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Tomatoes are a homesteader’s boon. They’re a relatively easy crop to grow, one plant can produce many pounds of fruit and tomatoes can be used in countless delicious recipes. The only down-side to tomatoes is that they all tend to ripen at the same time and you’ve got to figure out what to do with your bounty!
That’s where canning comes in. For nearly 200 years, people have been preserving food in sealed glass jars to extend it’s shelf-life.
Tomatoes can be made into salsa, marinara, pasta sauce, tomato soup, ketchup, or can be canned whole. Regardless of how you’re going to can tomatoes, they all need to be skinned and de-seeded. The skins and seeds turn tough and chewy during the canning process which is no bueno.
First Step: Peel Your Tomatoes
To get started, you’ll want to fill a large pot with water and set it to boil. Next to this pot, you’ll want to fill another large pot with ice water. While the first pot is coming to a boil, cut a shallow ‘x’ in all of your tomatoes.
Once you have ‘X’-ed all of your tomatoes, place them, a few at a time, into the pot of boiling water. This rapid heating will cause the skin to peel back away from the ‘x’s. This should only take a few seconds, and you don’t want to cook the tomatoes, so work in batches of two or three.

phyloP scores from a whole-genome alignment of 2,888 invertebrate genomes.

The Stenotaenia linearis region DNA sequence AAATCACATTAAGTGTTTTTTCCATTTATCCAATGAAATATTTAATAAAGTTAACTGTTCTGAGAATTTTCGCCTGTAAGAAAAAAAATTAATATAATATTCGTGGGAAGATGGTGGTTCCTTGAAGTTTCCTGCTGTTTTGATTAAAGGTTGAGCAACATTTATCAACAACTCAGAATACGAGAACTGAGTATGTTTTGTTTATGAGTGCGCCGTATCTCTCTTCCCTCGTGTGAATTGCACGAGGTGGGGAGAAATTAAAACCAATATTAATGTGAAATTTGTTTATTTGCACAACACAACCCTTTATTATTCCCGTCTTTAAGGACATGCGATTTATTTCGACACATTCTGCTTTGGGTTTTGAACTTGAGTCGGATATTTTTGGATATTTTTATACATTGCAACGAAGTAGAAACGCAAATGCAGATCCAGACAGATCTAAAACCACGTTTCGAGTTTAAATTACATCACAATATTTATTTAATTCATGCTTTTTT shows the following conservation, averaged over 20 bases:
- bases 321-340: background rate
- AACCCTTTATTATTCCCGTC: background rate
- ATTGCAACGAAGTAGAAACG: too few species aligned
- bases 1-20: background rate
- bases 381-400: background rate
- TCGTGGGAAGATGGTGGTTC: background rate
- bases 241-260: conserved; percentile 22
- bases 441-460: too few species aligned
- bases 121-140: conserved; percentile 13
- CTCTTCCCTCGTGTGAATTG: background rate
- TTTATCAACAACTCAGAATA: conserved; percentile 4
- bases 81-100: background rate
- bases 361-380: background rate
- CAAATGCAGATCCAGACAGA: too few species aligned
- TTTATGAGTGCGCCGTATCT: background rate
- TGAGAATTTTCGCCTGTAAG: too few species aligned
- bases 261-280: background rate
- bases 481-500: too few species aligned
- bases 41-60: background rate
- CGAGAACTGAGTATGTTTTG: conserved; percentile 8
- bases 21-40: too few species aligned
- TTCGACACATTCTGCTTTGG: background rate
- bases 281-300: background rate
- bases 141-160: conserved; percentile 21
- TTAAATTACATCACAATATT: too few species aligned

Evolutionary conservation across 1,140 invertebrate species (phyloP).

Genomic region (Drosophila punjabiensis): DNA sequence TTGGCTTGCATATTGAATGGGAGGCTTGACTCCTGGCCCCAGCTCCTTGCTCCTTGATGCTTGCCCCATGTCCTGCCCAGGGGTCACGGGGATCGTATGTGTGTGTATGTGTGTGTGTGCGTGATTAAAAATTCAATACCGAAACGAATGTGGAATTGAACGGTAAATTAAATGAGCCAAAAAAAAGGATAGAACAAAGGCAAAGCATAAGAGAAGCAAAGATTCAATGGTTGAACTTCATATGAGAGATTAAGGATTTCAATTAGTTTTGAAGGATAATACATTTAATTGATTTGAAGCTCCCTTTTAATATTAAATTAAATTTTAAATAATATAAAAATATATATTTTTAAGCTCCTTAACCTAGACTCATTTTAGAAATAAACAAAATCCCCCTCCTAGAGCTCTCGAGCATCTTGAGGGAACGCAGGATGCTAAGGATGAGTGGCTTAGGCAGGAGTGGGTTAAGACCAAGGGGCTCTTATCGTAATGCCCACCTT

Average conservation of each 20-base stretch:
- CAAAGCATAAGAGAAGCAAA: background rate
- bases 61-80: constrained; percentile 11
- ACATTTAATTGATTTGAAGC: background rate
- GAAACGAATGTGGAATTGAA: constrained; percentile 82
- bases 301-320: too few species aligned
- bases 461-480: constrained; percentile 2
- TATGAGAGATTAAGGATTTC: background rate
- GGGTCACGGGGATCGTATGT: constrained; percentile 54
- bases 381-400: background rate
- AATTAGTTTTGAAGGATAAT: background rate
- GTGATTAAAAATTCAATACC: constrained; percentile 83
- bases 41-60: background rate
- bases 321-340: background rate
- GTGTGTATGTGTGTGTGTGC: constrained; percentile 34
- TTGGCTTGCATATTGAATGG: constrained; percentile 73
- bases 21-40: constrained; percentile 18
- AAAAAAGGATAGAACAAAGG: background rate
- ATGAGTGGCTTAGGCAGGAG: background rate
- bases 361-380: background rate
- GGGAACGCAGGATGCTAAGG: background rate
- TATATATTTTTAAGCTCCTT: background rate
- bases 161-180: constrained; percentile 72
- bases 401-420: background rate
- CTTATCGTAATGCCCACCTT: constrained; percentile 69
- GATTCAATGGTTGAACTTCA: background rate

After you see the skins start to split, remove them as quickly as possible and dunk them into the ice water. This stops the tomatoes from cooking.
Once the tomatoes have cooled, I move them to a colander to drain while I process the rest.
Once you’ve finished with all of your tomatoes, you can begin to peel them.
Working over a compost bin or bowl, peel off the tomato skins one at a time.
Second Step: De-Seeding Your Tomatoes
Once your tomatoes have been peeled you can begin to de-seed them. I usually cut all of mine in half and cut out the stem or any blemishes that I don’t want to eat.
Once this has been done for all of your tomatoes, you can squeeze out the guts of the tomatoes into a bowl or compost bin. This is a messy process that kids love to help with! Just make sure they cover the tomato with their free hand so it doesn’t squirt across the kitchen!
Once you’ve squeezed out what you can, follow through with your fingers and finish scooping out anything that remains.
BONUS: if your tomatoes are heirloom, you can save these seeds for next year!
Now your tomatoes are ready to be packed and canned as is, or added to any recipe that you’ll eventually can! It’s a lengthy process, but the results are definitely worth it!